We need a better word than "isolator"

Most of our projects depend on liberal application of vibration isolation systems on mechanical equipment. Especially in nanotech labs and other high-tech settings, you simply can't throw enough concrete and steel at the problem. It's far better -- and far cheaper -- to just minimize the vibrational forces that get applied to the structure in the first place. 

But it bears repeating: resilient-support isolation systems can't eliminate vibrations. At best, they can only only reduce vibrations. Critically: the effectiveness of vibration isolators depends on frequency. In fact, they actually make matters worse if mis-applied.

This means that the exact same "isolator" that works great in one application might be worse-than-useless in another. That's right: your isolator can become an amplifier if you're not careful.

The plot below shows the force transmissibility of a simple spring vibration isolator system, something like the free-standing springs that you often see base-building machinery (like pumps, fans, and chillers) installed upon.

 
Isolation transmissibility curve for a steel spring with 1" static deflection, which works out to be a 3Hz isolator. Note that the x-axis is shown both in Hz and the equivalent RPM. Of course, this is somewhat simplified; real springs don't perform quite so beautifully at high frequencies. 

Isolation transmissibility curve for a steel spring with 1" static deflection, which works out to be a 3Hz isolator. Note that the x-axis is shown both in Hz and the equivalent RPM. Of course, this is somewhat simplified; real springs don't perform quite so beautifully at high frequencies.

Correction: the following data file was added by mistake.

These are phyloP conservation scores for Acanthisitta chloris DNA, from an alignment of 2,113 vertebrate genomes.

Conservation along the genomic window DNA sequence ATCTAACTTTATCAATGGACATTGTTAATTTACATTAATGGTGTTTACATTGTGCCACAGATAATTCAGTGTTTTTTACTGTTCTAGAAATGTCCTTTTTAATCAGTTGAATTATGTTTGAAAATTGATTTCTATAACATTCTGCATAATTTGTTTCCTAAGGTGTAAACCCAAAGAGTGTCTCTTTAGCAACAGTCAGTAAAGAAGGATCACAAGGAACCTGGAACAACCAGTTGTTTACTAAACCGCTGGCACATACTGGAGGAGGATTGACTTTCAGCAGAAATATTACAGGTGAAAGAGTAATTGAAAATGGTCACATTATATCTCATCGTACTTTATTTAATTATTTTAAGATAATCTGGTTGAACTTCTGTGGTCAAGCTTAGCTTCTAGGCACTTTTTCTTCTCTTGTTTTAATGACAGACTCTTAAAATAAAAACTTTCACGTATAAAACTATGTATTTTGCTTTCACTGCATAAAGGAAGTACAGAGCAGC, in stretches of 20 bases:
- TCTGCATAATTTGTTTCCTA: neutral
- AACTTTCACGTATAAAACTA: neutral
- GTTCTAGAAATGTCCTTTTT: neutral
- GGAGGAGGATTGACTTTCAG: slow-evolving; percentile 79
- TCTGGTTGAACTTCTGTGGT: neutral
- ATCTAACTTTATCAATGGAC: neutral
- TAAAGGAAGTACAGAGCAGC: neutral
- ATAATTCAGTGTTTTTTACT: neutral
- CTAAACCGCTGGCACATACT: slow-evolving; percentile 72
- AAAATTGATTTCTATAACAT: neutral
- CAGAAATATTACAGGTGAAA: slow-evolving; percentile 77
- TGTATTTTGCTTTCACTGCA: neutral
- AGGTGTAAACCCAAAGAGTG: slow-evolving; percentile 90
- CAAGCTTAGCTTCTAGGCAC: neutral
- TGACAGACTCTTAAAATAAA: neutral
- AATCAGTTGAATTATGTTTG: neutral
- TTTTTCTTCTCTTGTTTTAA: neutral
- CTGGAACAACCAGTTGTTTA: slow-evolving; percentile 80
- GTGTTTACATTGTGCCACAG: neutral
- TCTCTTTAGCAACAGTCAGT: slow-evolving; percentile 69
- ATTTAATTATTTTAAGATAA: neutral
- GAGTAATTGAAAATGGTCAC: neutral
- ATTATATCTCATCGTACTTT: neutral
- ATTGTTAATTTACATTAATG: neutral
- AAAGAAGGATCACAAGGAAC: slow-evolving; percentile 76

Here's how to read the above plot: "transmissibility" is the ratio of output force to input force. Above, we've expressed this in decibels, but you could use decimal notation too. The "input" is the force produced by the machine, like the imbalance force that shows up at the shaft speed. This gets applied to the top of the spring system. The "output" is the force that shows up at the bottom of the springs and gets applied to the building structure. 

Positive numbers (in decibels) mean amplification and negative numbers mean attenuation. Zero dB means that there's no change: the output force is the same as the output force. At the very lowest frequency (0Hz), nothing is moving, and the transmissibility tends to zero decibels. This should be obvious, since all of the static weight of the machine gets transmitted to the floor. At high frequencies, the transmissibility is negative: the output forces applied to the floor are lower than the input forces generated by the machine. This is the attenuation we were looking for. But between the two, around the spring resonance, we actually get amplification. Just how much amplification depends on the damping in the system. As a practical matter, isolators are only useful for frequencies well above the spring frequency times the square root of 2.

Now, there's a ton of ways that machine vibration isolation can go wrong, but I think it would help if we at least had a better word for these systems. When you hear "isolator" it's easy to forget that these systems just don't isolate at all frequencies.